‘Mini-SONAs’ for P-Noy
Posted July 28, 2010 05:01:00(Mla Time)
Philippine Daily Inquirer
IN THE days leading up to P-Noy’s first State of the Nation Address and even till today, I’ve been getting open letters and position papers bearing the thoughts and wishes of various interest groups on what President Benigno Aquino III should put in his list of priorities.
Child’s rights advocates want him to speak up for children and put their interests at heart. Anti-smoking advocates want him not just to quit smoking but to go after tobacco firms. Gunless Society advocates want him to extend indefinitely the Comelec gun ban in force during the campaign and elections. Environmentalists want to know how he plans to address global warming and other “green” issues, the more detailed the better. Women and reproductive health champions want to know his stand on not just the RH bill but on sexual and reproductive health and rights in general, including sex education. Bishops want him to fully commit to promoting natural family planning (only) and to scuttle the sex education initiatives of the DepEd. Militants want to hear him explicate his stand on agrarian reform, specifically what he wants done to Hacienda Luisita. Bus and jeepney drivers want him to scrap the pending SLEX toll fees. The party-list Agham, which advocates for science and technology in the country, wants him to raise the salaries and provide benefits for the country’s meteorologists. And Facebook habitués want him to marry Shalani now na!
This is a dizzying menu of advocacies and matters crying out for attention, and these are only those left out by P-Noy in his SONA. If he had even tried to squeeze these and other topics in his address, we would probably still be listening to him as the legislators and other guests wilt in their Filipiniana finery.
So what is a newly elected leader, one who rode on the crest of a wave of anger, disappointment, hope and dreams, to do? How can he—should he—try to satisfy every single sector and interest group now clamoring for attention? And how can he address legitimate concerns and urgent problems without straining our patience or boring us to tears?
* * *
HERE’S one suggestion:
Instead of cramming every concern and advocacy into a single landmark speech, P-Noy could go on a speechifying binge (I’m sure he doesn’t lack for invitations or opportunities) outlining his personal and official stance on issues and priorities of governance. He could talk health before health professionals; gender equality and reproductive health before a gathering of women and gender advocates; the environment and steps to mitigate its worsening state before groups working on the various aspects of environmental protection; agrarian reform before farmers’ groups. You get the drift.
Parceling out his thoughts and positions in such “mini-SONAs” not only allows P-Noy to concentrate public attention on one issue at a time, it also gives him—and his advisers, Cabinet members and speech writers—the chance to focus on policies that may not be “top of mind” for him at the moment, as well as to work out the subtleties of his thinking on various social issues.
As the President has said, he is no superman, and it may be too much to expect him to have developed fully formed opinions and complete programs on a wide range of concerns. But he has had a taste of this during his campaign where he relied (or I hope he did) on advisers to help complete his platform and develop sound bites before different audiences. Now is the time to complete the foundations laid by his campaign advisers and start putting up the scaffolding and structures needed to complete the promises articulated during the campaign.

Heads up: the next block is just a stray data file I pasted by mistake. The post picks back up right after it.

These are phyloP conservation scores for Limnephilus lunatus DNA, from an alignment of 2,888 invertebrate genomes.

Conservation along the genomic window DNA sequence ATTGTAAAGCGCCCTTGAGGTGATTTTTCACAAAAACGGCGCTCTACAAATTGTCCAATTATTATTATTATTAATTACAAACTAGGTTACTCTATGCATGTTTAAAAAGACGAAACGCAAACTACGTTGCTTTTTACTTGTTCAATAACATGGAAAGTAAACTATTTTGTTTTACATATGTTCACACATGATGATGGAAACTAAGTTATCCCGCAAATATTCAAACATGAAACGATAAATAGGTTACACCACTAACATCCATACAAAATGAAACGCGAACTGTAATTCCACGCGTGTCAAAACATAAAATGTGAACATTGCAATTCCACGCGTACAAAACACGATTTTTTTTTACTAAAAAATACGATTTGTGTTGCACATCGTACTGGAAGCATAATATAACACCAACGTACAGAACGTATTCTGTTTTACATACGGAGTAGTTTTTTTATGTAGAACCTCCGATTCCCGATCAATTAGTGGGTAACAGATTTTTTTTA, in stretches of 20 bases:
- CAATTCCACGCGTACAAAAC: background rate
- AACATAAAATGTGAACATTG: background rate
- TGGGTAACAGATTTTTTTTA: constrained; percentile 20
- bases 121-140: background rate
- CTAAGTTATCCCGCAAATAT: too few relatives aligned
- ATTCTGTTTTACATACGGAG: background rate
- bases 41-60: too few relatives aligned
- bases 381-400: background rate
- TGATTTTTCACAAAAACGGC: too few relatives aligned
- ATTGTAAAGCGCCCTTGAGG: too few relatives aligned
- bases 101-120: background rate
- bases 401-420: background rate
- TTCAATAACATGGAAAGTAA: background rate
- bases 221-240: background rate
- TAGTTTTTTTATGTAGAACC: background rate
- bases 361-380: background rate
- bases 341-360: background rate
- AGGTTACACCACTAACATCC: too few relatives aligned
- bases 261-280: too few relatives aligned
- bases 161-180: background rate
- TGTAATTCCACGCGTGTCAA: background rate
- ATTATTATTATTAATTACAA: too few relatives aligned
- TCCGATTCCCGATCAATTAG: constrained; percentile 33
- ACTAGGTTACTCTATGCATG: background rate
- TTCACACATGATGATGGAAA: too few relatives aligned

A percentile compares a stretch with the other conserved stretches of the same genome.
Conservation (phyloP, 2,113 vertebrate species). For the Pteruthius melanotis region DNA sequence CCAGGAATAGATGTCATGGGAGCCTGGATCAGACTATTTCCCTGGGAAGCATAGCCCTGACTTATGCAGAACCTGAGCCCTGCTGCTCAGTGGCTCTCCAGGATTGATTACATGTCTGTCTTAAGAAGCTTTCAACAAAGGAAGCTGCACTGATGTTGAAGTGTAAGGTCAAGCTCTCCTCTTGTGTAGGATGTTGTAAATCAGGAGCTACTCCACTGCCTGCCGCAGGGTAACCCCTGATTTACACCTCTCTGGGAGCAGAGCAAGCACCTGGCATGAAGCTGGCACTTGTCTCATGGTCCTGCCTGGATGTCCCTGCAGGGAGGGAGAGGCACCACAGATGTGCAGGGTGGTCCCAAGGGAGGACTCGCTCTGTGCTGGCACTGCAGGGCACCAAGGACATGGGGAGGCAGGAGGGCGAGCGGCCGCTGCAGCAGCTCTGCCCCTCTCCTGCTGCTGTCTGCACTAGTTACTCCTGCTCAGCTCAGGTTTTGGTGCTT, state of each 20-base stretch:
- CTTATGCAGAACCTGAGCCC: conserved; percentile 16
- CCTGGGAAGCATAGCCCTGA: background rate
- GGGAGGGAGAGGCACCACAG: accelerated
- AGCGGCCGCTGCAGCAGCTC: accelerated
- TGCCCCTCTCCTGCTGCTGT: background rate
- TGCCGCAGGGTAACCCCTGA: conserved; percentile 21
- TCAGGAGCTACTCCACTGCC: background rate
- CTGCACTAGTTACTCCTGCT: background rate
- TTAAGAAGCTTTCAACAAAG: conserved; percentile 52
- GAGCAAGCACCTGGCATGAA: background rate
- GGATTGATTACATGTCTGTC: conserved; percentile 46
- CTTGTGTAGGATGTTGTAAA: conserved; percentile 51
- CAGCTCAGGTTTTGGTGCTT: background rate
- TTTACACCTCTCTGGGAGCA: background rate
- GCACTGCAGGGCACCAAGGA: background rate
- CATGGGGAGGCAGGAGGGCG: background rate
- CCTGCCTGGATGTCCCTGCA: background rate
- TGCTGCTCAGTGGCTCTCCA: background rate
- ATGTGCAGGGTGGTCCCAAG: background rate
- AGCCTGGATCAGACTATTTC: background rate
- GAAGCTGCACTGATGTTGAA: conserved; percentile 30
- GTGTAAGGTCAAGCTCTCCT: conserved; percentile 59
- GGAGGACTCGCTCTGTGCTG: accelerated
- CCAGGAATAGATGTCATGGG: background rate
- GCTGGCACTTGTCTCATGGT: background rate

But first the public must know exactly where he stands.
* * *
DESPITE the many sectors he left out in his SONA, P-Noy found the time and attention for media. Prefacing his words for the media by stating that “together with our rights and freedoms is our duty towards our fellow citizens and the nation” (English translation is my own), the President appealed to “our friends in the media” that “you police your own ranks.” He appealed for members of our profession to “live up to the basic principles of your vocation: to give clarity to important issues; to be fair and truthful, and to elevate the level of public discourse.” He reminded us that it’s every Filipino’s duty to hold every elected official accountable, but appealed to the media to “move from interference to participation” because, he remarked, “the interloper has endless complaints while the participant takes part in (seeking) solutions.”
I’m of two minds about his message to the media. It may be too much of him to hope for some sort of cooperation from our profession because in the first place the media do not exist to help people in government solve their problems. Instead, we are here to observe and report; and not just to keep watch but to scrutinize and investigate, to ferret out official misdeeds and instances of graft and corruption, and to point out mistakes and missteps.
There are countless NGOs and protest groups that exist only to point out the weaknesses of government and officials. But only the media have the resources and, dare I say, the skills to do this 24/7. The same NGOs and protest groups in fact rely on the media to publicize their efforts, which would be useless without the public airing the media give them.
We are all for nation-building, and indeed dream the same dreams that launched P-Noy on his road to the presidency. But keeping a critical eye on government is the way the media can best serve our fellow Filipinos and the nation. Keeping true to our calling as impartial observers, reporters and commentators who tell it like it is the best way we journalists can do our duty as citizens.
Copyright 2013 INQUIRER.net and content partners. All rights reserved.
This material may not be published, broadcast, rewritten or redistributed.